Socceroos Coach

In this, the second of my articles about Australian soccer, I address the management of the Australian soccer squads and in particular that of the Socceroos.

SA’s reasoning behind this offer has not been made clear. Is it because of the players like Farina? Is it because he coached the team to some massive (30+) goal victories against the all-mighty nations of the Pacific? Is it because he’s willing to do it for less than anyone else and with SA’s mismanagement of funds, they can’t afford anyone else? Your guess would be as good as mine. The last option seems like the most likely reason for their offer. Farina’s stated goal when he accepted the position of coach two years ago, was to have the Socceroos qualify for 2002. This objective was not met and he MUST be considered a failure as a coach based on that. If he had aimed to break the record for the largest winning margin in a world cup qualifier, or had he set out to become the most likable coach the Socceroos have ever had, fine, renew his contract, but as these were not his aims when he began, he should be shown the door with a handshake and a big, “THANKS FOR NOTHING”.

His original appointment was questionable to start with. With only about 2 years of coaching experience (at a level worthy of putting on his resume that is) he was not the right man for the job of taking the Socceroos to 2002, and with an assistant coach in the form of Graham Arnold with no coaching experience. What was SA thinking? It smells of the corruption and incompetence that SA has become famous for.

Frank Farina was a good player in his day, and will probably, one day, be a good coach, but what he needs is a few (ie more than 2) years of experience coaching at a level and standard that will give him the experience that great coaches of the world have. Graham Arnold’s appointment as an assistant couldn’t be justified no matter how much anyone tried. He was a VERY average player that got far too many games in the green and gold purely because he was one of the biggest and strongest thugs Australian soccer had, at a time when that type of game was the only tactic Australia played.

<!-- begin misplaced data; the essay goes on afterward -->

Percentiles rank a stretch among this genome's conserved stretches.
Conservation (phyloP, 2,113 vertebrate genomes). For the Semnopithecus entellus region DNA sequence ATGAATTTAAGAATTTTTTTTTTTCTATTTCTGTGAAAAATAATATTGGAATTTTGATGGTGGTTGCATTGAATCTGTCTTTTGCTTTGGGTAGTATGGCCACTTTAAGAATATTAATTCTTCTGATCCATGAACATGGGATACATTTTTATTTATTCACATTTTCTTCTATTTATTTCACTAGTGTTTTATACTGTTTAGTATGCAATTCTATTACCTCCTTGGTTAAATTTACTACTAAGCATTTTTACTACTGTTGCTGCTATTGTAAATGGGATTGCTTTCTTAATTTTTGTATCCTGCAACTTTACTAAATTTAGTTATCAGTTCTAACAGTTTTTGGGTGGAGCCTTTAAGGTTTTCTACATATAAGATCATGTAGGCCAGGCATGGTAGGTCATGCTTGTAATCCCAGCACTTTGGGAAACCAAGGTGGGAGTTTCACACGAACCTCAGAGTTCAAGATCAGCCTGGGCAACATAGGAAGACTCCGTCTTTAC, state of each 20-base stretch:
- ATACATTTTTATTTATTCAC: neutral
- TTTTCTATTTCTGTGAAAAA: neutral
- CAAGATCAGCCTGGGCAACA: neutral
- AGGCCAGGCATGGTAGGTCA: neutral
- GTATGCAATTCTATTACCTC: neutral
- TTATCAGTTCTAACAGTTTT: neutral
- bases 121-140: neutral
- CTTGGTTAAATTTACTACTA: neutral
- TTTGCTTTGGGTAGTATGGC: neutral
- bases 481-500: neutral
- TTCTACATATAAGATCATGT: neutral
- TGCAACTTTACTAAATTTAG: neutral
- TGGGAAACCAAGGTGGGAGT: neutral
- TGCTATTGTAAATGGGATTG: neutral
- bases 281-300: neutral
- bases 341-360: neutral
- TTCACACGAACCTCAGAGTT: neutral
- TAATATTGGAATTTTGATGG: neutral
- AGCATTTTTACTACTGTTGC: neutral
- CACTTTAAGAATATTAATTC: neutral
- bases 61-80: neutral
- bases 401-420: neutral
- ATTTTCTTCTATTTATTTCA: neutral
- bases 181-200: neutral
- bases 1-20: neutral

In the years of Arok and Thomson, all you needed to do to make the national team was to be a thug. Thankfully, the skill level of Australia’s players has improved over the years with many of the players making a comfortable living playing the sport in Europe now. So why appoint two ex-players from the Arok-Thomson era as coaches of a squad of players that each has more skill in their small toes, than the entire team had back then? Fair enough that Farina was good enough to make it in Europe, and had a bit of skill in his day, but he was never even close to the level that Harry Kewell, Mark Viduka and Craig Moore are now at.

What the Socceroos really need is a coach like Bora Milutinovic. No, not a coach “like” him, what they need is to appoint Bora Milutinovic himself. He has steered China to 2002 qualification. In 1998 he took Nigeria to the second round after they finished first in their group. In 1994 it was USA on their home turf that called on Bora’s brilliance to get them through to the second round. In 1990 Bora coached Costa Rica who defeated (to the surprise of everyone) both Scotland and Sweden and reached the round of 16, a great result for such a small nation. Finally, or more appropriately, initially, in 1986 Mexico got to the quarterfinals under his guidance at their home tournament. He’s a world cup coaching legend. Here is an exert from a profile at the

Bora Milutinovic, one of two men to coach four different teams at the World Cup, may get a chance with a fifth — China.

Despite the sport’s wide popularity in China, the country has never qualified for the World Cup. Milutinovic, A Yugoslav who managed Mexico (1986), Costa Rica (1990), the United States (1994) and Nigeria (1998) at the World Cup, would follow two other foreigners as coach of China, German Klaus Schlappner and Briton Bobby Houghton.

Carlos Alberto Parreira is the only other man to coach four teams at the World Cup: Kuwait (1982), United Arab Emirates (1990), Brazil (1994) and Saudi Arabia (1998). Milutinovic is the only man to take all four teams to the second round.

Milutinovic is known throughout the world as a soccer mercenary able to take a team on short notice and achieve immediate success.

Since this article was written, China has gone on to qualify for 2002, making Bora the only coach to take 5 different teams to the sport’s most important event. Does this sound like the man the Socceroos need or what? SA should start saving its pennies and do everything in its power to acquire Bora’s know-how. It’s the only option, unless FIFA decides to give Oceania direct qualification, and even then, without Bora, Australia would probably be knocked out in the first round, just like back in 1974.

[Originally Posted by vlado at January 02, 2002 07:48 PM at – Reposted August 29th 2022 with spelling corrections]